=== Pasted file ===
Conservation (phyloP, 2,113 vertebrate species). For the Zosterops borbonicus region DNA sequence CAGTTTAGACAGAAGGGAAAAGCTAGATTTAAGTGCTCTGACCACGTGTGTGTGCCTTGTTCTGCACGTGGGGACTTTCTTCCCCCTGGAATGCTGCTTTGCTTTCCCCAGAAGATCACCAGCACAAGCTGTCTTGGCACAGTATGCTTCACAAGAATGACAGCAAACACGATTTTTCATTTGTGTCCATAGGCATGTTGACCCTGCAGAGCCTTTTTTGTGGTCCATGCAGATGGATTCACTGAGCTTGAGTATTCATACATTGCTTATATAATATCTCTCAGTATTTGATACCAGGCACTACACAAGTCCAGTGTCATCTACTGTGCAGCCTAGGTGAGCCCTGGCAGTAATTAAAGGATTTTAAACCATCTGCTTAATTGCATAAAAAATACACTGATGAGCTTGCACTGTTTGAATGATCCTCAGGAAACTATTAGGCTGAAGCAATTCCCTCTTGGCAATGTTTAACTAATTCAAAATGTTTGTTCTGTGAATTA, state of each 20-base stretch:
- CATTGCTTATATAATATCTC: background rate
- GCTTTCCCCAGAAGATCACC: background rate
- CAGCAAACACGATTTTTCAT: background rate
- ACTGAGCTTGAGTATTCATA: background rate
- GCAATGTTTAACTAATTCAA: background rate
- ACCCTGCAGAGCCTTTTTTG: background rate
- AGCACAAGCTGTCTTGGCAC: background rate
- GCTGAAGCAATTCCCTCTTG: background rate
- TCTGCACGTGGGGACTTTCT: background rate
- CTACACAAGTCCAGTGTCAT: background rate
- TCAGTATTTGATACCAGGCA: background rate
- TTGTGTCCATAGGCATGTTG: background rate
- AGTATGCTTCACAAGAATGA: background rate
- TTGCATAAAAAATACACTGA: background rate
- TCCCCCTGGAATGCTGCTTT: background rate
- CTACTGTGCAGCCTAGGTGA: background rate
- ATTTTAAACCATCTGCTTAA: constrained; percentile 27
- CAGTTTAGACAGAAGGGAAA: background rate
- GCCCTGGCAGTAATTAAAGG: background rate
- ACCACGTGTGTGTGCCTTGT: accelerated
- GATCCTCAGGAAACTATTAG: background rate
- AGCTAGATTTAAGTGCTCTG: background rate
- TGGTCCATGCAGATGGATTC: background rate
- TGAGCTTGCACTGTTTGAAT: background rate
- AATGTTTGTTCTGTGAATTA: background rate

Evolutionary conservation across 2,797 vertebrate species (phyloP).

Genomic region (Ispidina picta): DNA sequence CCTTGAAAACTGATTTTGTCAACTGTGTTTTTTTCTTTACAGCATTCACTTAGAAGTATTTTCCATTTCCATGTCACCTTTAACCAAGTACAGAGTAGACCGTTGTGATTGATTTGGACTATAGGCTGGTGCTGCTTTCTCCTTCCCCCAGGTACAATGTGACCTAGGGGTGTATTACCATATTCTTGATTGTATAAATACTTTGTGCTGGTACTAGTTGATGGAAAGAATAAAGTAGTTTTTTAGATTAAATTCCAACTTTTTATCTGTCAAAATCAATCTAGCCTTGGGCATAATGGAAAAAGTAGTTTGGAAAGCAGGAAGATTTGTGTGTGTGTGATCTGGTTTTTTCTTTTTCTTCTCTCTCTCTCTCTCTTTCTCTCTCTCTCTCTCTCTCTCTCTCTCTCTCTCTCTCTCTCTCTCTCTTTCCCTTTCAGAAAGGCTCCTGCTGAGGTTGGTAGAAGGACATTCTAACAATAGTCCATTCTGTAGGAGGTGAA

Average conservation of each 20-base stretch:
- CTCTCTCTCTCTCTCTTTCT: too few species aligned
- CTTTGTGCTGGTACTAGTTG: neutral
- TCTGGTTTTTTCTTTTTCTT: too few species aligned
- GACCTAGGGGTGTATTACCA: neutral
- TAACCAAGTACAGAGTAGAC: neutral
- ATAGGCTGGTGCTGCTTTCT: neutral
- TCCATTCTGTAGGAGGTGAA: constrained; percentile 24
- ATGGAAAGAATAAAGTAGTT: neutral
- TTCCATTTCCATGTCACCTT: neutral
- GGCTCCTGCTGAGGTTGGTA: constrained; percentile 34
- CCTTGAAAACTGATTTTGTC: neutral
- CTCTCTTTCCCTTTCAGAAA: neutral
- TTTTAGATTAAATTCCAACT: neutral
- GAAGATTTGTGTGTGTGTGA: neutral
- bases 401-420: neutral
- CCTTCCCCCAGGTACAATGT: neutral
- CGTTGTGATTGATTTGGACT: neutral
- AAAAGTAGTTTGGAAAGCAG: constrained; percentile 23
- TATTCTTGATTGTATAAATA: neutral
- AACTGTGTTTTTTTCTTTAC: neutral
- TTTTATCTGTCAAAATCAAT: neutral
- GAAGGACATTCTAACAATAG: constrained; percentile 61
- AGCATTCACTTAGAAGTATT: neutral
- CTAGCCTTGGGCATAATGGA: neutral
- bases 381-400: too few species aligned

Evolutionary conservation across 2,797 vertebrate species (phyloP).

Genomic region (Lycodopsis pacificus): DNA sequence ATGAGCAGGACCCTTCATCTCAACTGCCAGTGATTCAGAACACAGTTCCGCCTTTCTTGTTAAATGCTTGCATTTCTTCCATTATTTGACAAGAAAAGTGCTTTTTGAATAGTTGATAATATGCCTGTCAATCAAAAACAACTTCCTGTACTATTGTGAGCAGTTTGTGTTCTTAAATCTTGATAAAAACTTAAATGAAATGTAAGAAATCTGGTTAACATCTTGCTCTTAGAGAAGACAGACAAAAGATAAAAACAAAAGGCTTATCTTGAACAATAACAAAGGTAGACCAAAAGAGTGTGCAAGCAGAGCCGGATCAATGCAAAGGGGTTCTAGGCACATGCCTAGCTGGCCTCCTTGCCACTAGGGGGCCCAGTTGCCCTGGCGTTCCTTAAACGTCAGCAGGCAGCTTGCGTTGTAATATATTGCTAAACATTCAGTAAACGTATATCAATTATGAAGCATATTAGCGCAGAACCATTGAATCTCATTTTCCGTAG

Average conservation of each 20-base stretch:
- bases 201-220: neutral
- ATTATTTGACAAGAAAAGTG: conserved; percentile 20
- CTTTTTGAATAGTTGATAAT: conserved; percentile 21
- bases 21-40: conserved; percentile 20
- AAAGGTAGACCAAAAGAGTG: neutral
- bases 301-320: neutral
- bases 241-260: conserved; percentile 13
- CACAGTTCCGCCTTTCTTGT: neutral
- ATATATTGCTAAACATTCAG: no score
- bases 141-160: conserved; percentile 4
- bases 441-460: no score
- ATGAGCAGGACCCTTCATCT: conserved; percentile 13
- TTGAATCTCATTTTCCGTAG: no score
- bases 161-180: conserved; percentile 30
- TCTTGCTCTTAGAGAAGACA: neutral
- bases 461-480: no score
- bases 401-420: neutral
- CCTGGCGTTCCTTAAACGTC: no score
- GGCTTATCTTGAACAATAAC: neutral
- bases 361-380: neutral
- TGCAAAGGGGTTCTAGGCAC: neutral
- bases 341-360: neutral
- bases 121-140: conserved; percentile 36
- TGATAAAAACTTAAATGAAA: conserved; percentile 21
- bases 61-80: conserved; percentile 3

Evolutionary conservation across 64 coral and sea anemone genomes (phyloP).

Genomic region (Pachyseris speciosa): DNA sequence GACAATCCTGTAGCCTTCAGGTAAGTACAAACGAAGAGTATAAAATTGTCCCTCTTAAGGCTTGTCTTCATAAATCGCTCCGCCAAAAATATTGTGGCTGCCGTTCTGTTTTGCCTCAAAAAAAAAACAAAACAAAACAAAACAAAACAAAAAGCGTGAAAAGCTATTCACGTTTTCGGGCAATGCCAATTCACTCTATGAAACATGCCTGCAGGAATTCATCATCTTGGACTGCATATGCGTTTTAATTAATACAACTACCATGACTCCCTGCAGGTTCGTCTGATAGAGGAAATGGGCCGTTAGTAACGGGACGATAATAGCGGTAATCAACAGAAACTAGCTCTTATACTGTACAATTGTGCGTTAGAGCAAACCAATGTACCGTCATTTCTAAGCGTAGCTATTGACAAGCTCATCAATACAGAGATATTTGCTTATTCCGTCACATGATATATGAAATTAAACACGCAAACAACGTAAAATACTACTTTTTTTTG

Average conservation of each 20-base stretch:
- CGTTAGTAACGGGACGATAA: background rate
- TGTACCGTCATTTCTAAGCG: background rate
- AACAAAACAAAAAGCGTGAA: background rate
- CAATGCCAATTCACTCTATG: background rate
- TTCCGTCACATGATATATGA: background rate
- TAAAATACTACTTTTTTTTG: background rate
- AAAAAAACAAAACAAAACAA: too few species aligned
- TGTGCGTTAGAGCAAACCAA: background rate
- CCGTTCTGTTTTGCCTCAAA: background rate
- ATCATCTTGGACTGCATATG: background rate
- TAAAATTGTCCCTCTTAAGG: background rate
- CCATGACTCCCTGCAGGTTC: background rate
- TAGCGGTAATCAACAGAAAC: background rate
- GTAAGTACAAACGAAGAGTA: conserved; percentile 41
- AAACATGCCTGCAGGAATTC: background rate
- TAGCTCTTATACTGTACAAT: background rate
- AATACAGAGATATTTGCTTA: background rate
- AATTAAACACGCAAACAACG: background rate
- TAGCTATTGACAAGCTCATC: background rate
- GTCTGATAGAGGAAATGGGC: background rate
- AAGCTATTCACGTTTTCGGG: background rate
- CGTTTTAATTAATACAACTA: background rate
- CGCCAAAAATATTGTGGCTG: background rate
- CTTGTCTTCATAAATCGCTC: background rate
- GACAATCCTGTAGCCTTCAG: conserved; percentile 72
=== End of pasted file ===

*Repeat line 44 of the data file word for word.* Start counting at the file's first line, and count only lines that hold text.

- bases 401-420: neutral